By Andrea K. Walker, The Baltimore Sun
8:02 PM EDT, August 30, 2013
Sinai Hospital of Baltimore launched an incentive program this week to encourage nurses to discharge more patients by noon, prompting questions about patient safety.
The program sets a goal for nursing units to discharge 20 percent of their patients by noon and offers the nurse on each unit with the most early discharges a $10 gift card.
An executive with LifeBridge Health, which owns Sinai, said the goals were taken out of context. The hospital was responding to patient concerns that they wanted to leave the hospital sooner after procedures, said Debbie Hollenstein, LifeBridge vice president of marketing.
Hollenstein said doctors decide if patients are medically ready for discharges, not nurses, but sometimes delays occur because prescriptions or medical equipment, such as walkers, haven't arrived. Other times, nurses get backed up and may prioritize sicker patients over those who may be ready to leave.
"Patients want to go home sooner," Hollenstein said. "What you see is nursing's attempt to provide some sort of an incentive for that to happen."
Hollenstein said patient care is not sacrificed because of the program.
A nurse who works at Sinai Hospital of Baltimore tweeted a photo of a page from a manager's manual explaining the program's goals and rewards with the message "I … kid you not," using an expletive to describe her feelings.
"I'm sorry very sick patient not ready to go home, but I want to win a $10 gift card," she later tweeted.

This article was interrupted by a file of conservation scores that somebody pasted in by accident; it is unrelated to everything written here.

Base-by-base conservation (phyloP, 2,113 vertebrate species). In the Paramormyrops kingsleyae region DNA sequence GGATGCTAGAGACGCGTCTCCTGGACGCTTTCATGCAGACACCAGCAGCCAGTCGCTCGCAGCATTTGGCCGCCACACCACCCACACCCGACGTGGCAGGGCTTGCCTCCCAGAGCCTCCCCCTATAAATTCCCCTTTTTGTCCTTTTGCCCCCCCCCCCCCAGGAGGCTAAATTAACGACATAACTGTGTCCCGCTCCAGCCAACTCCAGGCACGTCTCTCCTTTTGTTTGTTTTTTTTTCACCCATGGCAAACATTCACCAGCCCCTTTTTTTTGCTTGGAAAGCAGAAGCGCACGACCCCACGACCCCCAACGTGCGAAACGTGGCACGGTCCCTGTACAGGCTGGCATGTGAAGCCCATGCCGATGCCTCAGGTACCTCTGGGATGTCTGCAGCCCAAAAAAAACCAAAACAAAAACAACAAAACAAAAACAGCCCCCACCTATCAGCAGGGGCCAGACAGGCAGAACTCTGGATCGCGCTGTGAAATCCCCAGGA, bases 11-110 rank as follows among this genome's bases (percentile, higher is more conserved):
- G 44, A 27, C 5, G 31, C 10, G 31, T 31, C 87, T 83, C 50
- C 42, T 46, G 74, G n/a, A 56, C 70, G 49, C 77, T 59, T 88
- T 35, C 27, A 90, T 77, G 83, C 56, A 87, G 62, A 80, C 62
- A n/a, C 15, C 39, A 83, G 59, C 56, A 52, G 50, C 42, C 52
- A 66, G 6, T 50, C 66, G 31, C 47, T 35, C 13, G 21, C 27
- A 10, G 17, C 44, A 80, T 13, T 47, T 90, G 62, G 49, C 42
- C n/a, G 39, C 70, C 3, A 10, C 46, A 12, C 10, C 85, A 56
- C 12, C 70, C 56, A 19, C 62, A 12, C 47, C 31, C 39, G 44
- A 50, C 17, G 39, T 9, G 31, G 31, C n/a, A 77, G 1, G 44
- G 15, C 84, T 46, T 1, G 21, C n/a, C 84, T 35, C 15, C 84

The nurse, who uses the Twitter name @Nurse_Rachel_, did not reply to requests for comment and subsequently deleted the tweets. She is still employed at the hospital, a hospital spokeswoman confirmed.
Safety patient advocate Karen Curtiss said the gift card rewards raise the potential for patient problems. Discharge is an important part of a patient's hospital stay, said Curtiss, author of the book "Safe & Sound in the Hospital: Must-Have Check Lists and Tools for Your Loved One's Care."
It is when nurses explain how to take a medication and what follow-up care is needed at home, so a patient doesn't end up back in the hospital, Curtiss said.
"The discharge process could be rushed with these goals," said Curtiss, also president of PartnerHealth, a Chicago patient safety consulting firm that also has a nurse training component.
Hospitals face increased pressure to meet patient safety standards. The Health Services Cost Review Commission, which sets Maryland hospital rates, looks at patient care metrics such as satisfaction when monitoring and incentivizing hospital performance.
"The patient satisfaction results have become a greater portion of the incentive program in recent years," Steve Ports, the commission's deputy director of policy and operations, said in an e-mail.
Asked about Sinai's effort to increase early discharges by rewarding nurses, Ports said: "Discharge decisions should be clinically based and be made in the best interest of the health and welfare of the patient. To the extent that these principles are met, the commission would not have a concern."
Curtiss said that patient surveys can be skewed because a patient takes them immediately after experiencing a long discharge.
Hospitals need to do a better job of explaining the discharge process to patients so they understand why it may take longer than it seems it should, said Neysa Ernst, a nurse who is president of the Maryland Nurses Association. They may not realize nurses are waiting on things such as results from blood tests.
Ernst said an incentive program like Sinai's raises concerns because the information patients get at discharge is crucial to a good recovery.
"If a patient has the right information when they are discharged they will be able to function safely at home," she said. "If we rush it. They end up confused."
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